5.1. Linux Memory Subsystem
When diagnosing memory performance problems, it may become necessary to observe how an application performs at various levels within the memory subsystem. At the top level, the operating system decides how the swap and physical memory are being used. It decides what pieces of an application's address space will be in physical memory, which is called the resident set. Other memory used by the application but not part of the resident set will be swapped to disk. The application decides how much memory it will request from the operating system, and this is called the virtual set. The application can allocate this explicitly by calling malloc or implicitly by using a large amount of stack or using a large number of libraries. The application can also allocate shared memory that can be used by itself and other applications. The ps performance tool is useful for tracking the virtual and resident set size. The memprof performance tool is useful for tracking which code in an application is allocating memory. The ipcs tool is useful for tracking shared memory usage.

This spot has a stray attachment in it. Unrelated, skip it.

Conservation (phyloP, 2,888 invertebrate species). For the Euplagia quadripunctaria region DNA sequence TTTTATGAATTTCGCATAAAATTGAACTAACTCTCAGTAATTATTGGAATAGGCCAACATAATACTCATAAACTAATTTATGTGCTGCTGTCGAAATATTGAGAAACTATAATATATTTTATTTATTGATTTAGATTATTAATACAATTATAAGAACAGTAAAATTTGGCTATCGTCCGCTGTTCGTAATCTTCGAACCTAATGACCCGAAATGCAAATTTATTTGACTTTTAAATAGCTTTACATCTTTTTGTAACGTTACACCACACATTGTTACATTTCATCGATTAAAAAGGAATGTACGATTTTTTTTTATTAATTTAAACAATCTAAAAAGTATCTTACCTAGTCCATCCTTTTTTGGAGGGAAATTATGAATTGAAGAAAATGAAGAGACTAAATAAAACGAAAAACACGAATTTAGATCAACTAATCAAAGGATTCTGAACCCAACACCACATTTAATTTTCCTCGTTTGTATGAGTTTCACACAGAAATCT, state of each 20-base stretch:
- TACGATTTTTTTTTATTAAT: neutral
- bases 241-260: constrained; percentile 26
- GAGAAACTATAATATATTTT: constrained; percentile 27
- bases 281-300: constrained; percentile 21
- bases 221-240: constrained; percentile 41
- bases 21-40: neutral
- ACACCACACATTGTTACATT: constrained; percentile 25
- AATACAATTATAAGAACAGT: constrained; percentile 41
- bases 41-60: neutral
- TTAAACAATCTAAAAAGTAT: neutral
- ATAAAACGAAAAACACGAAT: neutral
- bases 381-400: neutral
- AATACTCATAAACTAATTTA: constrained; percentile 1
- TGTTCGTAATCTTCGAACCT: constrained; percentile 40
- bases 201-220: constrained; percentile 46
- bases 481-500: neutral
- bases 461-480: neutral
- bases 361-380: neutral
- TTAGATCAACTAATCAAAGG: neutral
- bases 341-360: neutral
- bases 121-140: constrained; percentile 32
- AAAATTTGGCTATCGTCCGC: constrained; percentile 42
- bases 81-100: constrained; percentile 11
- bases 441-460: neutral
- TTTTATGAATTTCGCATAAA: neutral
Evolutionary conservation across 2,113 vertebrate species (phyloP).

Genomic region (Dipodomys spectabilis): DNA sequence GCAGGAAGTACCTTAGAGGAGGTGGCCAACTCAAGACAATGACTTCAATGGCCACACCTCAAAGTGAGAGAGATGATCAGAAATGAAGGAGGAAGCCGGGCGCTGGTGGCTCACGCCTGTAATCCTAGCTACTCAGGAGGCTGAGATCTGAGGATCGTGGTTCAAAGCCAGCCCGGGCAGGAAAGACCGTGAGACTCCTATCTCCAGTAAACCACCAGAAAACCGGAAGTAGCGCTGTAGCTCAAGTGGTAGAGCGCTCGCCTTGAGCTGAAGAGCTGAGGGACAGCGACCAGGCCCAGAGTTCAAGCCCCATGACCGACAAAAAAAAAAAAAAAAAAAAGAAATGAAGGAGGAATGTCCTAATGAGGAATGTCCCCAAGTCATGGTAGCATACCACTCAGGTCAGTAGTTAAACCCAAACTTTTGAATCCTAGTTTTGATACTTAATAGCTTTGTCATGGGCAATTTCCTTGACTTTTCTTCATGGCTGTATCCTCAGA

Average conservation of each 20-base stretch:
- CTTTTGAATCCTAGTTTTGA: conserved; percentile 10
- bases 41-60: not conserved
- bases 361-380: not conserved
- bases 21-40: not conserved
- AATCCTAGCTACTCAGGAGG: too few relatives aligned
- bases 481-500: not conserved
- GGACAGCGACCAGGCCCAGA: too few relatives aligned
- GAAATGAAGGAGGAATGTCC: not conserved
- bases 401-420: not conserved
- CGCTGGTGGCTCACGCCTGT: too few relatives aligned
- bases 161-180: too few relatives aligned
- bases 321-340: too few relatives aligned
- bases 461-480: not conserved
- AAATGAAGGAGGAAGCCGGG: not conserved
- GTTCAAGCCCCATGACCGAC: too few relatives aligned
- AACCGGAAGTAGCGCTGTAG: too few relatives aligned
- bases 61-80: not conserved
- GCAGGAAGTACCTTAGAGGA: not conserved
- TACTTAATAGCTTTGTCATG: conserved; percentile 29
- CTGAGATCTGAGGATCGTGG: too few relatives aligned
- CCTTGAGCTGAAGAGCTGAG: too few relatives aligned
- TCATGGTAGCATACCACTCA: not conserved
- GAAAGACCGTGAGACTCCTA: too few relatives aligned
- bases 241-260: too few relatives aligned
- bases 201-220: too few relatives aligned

When an application is using physical memory, it begins to interact with the CPU's cache subsystem. Modern CPUs have multiple levels of cache. The fastest cache is closest to the CPU (also called L1 or Level 1 cache) and is the smallest in size. Suppose, for instance, that the CPU has only two levels of cache: L1 and L2. When the CPU requests a piece of memory, the processor checks to see whether it is already in the L1 cache. If it is, the CPU uses it. If it was not in the L1 cache, the processor generates a L1 cache miss. It then checks in the L2 cache; if the data is in the L2 cache, it is used. If the data is not in the L2 cache, an L2 cache miss occurs, and the processor must go to physical memory to retrieve the information. Ultimately, it would be best if the processor never goes to physical memory (because it finds the data in the L1 or even L2 cache). Smart cache use—rearranging an application's data structures and reducing code size, for example—may make it possible to reduce the number of caches misses and increase performance. cachegrind and oprofile are great tools to find information about how an application is using the cache and about which functions and data structures are causing cache misses.